“Home” hasn’t often been centered in one location for an extended period of time for Joe Daru, but he’s found a comfortable place with NYIT baseball.

Born in Bangkok, Thailand, Daru became a world traveler at a young age. His mother, Nongluck, a Thailand native, and father Terry, a U.S. Diplomat, moved often due to Terry’s work. Daru lived in places such as Laos, Barbados, Hawaii, California, Florida and Washington D.C.

“It was a good experience to move around, learn different cultures,” Daru said. “The only consistent thing really in my life has been my family.”

Family, and baseball.

Daru, a 23-year-old senior outfielder at NYIT and member of the Thailand National Baseball team, started playing baseball at age 5 in Hawaii. He wanted to be like his brother, Jack, who was two years older. When in Barbados, Terry created a baseball league for Daru, Jack and other children.

“We moved around,” Daru said, “and baseball kind of just stuck.”

He remembers around age 9 getting serious about baseball. Living in Fort Lauderdale at the time, Daru said, “there were 15 kids in the neighborhood and we all played baseball. That’s what we did all the time.”

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Daru went to high school at IMG Baseball Academy in Bradenton, Florida, before playing at NYIT. Before Daru’s first spring baseball game, he played for Thailand in the 2013 World Baseball Classic Qualifiers in Taiwan in November 2012 in stadiums filled with more than 10,000 people. He played with American major and minor league players, like former Red Sox and Yankee Johnny Damon.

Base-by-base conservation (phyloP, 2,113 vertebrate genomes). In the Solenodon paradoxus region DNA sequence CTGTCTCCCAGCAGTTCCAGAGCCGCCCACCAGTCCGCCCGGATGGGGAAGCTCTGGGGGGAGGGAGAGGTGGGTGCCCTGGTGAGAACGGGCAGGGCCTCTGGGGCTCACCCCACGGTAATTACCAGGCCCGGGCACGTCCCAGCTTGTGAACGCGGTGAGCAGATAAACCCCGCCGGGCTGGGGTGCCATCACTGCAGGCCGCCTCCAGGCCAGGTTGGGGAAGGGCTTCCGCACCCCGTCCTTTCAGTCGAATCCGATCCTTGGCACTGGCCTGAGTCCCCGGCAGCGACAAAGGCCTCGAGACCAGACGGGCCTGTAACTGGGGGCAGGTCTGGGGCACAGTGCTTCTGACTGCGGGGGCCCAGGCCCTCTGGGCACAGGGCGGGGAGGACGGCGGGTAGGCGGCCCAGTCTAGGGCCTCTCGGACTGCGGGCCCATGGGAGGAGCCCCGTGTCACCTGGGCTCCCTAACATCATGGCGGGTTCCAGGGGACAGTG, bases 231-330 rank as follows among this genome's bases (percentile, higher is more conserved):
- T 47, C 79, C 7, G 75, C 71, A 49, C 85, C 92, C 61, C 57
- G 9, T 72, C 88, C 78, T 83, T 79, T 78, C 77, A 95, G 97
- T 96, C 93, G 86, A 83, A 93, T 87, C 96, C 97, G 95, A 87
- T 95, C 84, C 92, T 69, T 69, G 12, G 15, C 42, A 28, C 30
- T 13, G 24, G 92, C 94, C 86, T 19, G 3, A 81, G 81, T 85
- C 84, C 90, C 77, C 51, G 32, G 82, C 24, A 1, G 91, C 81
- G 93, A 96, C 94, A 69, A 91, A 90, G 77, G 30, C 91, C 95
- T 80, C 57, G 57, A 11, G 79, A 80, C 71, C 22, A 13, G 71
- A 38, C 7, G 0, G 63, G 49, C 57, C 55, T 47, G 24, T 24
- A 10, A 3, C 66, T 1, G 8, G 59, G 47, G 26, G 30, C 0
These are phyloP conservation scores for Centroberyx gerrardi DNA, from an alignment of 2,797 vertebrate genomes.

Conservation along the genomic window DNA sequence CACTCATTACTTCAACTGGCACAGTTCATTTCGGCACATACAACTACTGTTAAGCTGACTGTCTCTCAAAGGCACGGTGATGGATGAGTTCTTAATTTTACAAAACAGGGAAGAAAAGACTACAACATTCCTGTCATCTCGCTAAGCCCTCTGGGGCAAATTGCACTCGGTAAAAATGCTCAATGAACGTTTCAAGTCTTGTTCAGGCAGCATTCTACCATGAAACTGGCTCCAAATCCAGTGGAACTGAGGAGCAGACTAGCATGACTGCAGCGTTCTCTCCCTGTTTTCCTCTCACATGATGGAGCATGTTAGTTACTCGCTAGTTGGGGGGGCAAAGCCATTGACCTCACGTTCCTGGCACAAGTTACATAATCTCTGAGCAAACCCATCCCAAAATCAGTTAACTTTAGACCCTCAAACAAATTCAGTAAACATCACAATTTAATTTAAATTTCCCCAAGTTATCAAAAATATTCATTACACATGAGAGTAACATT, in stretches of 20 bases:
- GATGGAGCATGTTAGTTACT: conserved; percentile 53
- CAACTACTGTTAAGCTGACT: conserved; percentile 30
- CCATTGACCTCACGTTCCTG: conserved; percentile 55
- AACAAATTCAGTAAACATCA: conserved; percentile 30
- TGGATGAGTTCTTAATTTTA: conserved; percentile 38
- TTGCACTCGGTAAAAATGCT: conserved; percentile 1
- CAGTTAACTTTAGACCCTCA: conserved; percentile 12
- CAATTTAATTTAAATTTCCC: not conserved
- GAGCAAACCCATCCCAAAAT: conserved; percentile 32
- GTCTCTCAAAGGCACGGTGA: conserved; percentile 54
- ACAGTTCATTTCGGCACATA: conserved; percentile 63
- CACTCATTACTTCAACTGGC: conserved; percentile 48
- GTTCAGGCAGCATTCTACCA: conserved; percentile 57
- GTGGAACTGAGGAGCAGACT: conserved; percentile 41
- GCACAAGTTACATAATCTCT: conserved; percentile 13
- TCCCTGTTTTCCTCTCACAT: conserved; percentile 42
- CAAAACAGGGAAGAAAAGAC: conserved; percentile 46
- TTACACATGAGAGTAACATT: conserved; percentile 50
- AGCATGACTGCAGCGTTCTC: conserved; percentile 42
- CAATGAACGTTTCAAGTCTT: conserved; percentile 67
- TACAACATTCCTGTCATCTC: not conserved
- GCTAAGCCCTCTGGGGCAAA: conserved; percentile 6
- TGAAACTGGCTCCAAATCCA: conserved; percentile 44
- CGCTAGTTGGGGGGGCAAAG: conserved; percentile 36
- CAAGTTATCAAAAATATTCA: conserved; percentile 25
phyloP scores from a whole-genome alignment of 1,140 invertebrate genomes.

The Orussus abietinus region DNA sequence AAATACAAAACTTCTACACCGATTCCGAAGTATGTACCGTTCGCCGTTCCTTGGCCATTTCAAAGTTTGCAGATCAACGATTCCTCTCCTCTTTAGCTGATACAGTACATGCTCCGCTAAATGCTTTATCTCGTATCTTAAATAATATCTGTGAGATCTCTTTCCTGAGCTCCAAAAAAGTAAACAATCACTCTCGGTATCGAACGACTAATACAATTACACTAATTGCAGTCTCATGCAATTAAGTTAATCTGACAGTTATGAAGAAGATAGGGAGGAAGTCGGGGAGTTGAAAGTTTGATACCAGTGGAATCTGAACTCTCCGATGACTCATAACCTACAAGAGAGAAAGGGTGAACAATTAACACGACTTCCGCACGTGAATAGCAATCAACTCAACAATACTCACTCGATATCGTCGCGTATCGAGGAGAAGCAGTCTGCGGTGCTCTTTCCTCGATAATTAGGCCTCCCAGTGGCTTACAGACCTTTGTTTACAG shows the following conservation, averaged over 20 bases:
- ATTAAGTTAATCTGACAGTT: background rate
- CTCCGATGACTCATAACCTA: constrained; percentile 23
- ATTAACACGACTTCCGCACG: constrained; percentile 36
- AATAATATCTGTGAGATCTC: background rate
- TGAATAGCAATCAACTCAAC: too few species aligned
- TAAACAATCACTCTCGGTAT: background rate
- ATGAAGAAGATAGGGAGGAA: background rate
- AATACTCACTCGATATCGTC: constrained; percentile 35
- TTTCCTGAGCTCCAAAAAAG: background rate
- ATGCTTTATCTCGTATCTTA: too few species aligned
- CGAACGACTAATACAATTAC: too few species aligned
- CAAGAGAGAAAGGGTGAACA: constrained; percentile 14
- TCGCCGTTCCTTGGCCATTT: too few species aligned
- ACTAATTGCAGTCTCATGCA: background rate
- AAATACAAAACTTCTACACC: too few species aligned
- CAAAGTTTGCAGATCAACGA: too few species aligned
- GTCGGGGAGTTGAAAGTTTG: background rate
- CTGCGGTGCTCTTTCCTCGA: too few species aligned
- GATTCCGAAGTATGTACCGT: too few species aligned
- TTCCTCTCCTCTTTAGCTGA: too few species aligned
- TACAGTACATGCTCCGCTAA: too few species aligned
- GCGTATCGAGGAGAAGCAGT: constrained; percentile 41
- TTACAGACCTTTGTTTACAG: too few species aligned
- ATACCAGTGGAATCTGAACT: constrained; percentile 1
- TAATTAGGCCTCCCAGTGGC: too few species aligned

“He has a lot of knowledge and you could really tell how much he enjoys playing the game,” Daru said about Damon. “That’s probably the biggest thing I took from him is he takes it serious but at the same time, he knows how to enjoy it.”

At NYIT, Daru’s been an offensive staple since Day One. He started all 50 games as a freshman and led the team with 13 doubles while stealing 16 bases.

His speed and aggressive base running have continued to propel his baseball career. He ranks in the top 10 in program history in stolen bases (fourth, 110), triples (sixth, nine) and doubles (eighth, 40) through May 6. This season, he’s hitting .367 with 24 stolen bases and team-best six home runs after hitting just two long balls in his previous two seasons.

“I’ve been very fortunate that my coach allows me to be an aggressive baseball player,” Daru said. “He doesn’t really puts a lot of restraints on me. I think a lot of credit goes to him allowing me to really excel in that aspect.”

And for that, Daru’s thankful for his newest home.